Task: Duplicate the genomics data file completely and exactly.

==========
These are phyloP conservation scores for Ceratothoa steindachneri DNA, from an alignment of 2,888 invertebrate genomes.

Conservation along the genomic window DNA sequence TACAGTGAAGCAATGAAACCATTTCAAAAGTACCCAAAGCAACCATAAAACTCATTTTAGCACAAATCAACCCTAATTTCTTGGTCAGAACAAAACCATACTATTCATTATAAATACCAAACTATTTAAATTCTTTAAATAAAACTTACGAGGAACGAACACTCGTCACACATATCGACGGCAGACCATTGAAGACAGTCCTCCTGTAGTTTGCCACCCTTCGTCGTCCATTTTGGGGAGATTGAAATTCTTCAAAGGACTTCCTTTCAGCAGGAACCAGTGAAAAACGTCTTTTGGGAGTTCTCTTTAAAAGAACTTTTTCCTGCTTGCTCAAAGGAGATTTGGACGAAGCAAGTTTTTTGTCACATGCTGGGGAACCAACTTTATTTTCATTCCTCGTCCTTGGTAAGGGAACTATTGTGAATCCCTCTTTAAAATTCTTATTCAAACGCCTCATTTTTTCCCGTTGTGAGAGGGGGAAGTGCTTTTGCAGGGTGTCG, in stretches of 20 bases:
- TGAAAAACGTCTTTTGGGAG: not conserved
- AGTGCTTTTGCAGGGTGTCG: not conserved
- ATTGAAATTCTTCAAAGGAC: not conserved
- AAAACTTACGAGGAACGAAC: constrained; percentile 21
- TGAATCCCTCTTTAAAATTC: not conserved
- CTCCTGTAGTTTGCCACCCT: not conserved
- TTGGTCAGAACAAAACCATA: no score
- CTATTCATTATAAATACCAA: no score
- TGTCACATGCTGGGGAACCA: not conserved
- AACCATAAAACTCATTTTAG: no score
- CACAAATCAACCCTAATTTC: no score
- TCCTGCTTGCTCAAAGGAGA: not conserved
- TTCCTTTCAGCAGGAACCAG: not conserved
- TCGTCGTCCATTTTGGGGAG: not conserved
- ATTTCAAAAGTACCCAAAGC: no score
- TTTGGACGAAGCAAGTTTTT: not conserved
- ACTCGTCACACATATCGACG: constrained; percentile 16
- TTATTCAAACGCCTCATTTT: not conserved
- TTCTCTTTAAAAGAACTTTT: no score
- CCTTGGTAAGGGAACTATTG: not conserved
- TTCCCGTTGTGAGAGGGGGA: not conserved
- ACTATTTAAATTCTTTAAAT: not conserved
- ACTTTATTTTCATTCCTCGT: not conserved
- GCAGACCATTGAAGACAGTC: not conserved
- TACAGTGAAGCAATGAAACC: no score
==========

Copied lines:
These are phyloP conservation scores for Ceratothoa steindachneri DNA, from an alignment of 2,888 invertebrate genomes.

Conservation along the genomic window DNA sequence TACAGTGAAGCAATGAAACCATTTCAAAAGTACCCAAAGCAACCATAAAACTCATTTTAGCACAAATCAACCCTAATTTCTTGGTCAGAACAAAACCATACTATTCATTATAAATACCAAACTATTTAAATTCTTTAAATAAAACTTACGAGGAACGAACACTCGTCACACATATCGACGGCAGACCATTGAAGACAGTCCTCCTGTAGTTTGCCACCCTTCGTCGTCCATTTTGGGGAGATTGAAATTCTTCAAAGGACTTCCTTTCAGCAGGAACCAGTGAAAAACGTCTTTTGGGAGTTCTCTTTAAAAGAACTTTTTCCTGCTTGCTCAAAGGAGATTTGGACGAAGCAAGTTTTTTGTCACATGCTGGGGAACCAACTTTATTTTCATTCCTCGTCCTTGGTAAGGGAACTATTGTGAATCCCTCTTTAAAATTCTTATTCAAACGCCTCATTTTTTCCCGTTGTGAGAGGGGGAAGTGCTTTTGCAGGGTGTCG, in stretches of 20 bases:
- TGAAAAACGTCTTTTGGGAG: not conserved
- AGTGCTTTTGCAGGGTGTCG: not conserved
- ATTGAAATTCTTCAAAGGAC: not conserved
- AAAACTTACGAGGAACGAAC: constrained; percentile 21
- TGAATCCCTCTTTAAAATTC: not conserved
- CTCCTGTAGTTTGCCACCCT: not conserved
- TTGGTCAGAACAAAACCATA: no score
- CTATTCATTATAAATACCAA: no score
- TGTCACATGCTGGGGAACCA: not conserved
- AACCATAAAACTCATTTTAG: no score
- CACAAATCAACCCTAATTTC: no score
- TCCTGCTTGCTCAAAGGAGA: not conserved
- TTCCTTTCAGCAGGAACCAG: not conserved
- TCGTCGTCCATTTTGGGGAG: not conserved
- ATTTCAAAAGTACCCAAAGC: no score
- TTTGGACGAAGCAAGTTTTT: not conserved
- ACTCGTCACACATATCGACG: constrained; percentile 16
- TTATTCAAACGCCTCATTTT: not conserved
- TTCTCTTTAAAAGAACTTTT: no score
- CCTTGGTAAGGGAACTATTG: not conserved
- TTCCCGTTGTGAGAGGGGGA: not conserved
- ACTATTTAAATTCTTTAAAT: not conserved
- ACTTTATTTTCATTCCTCGT: not conserved
- GCAGACCATTGAAGACAGTC: not conserved
- TACAGTGAAGCAATGAAACC: no score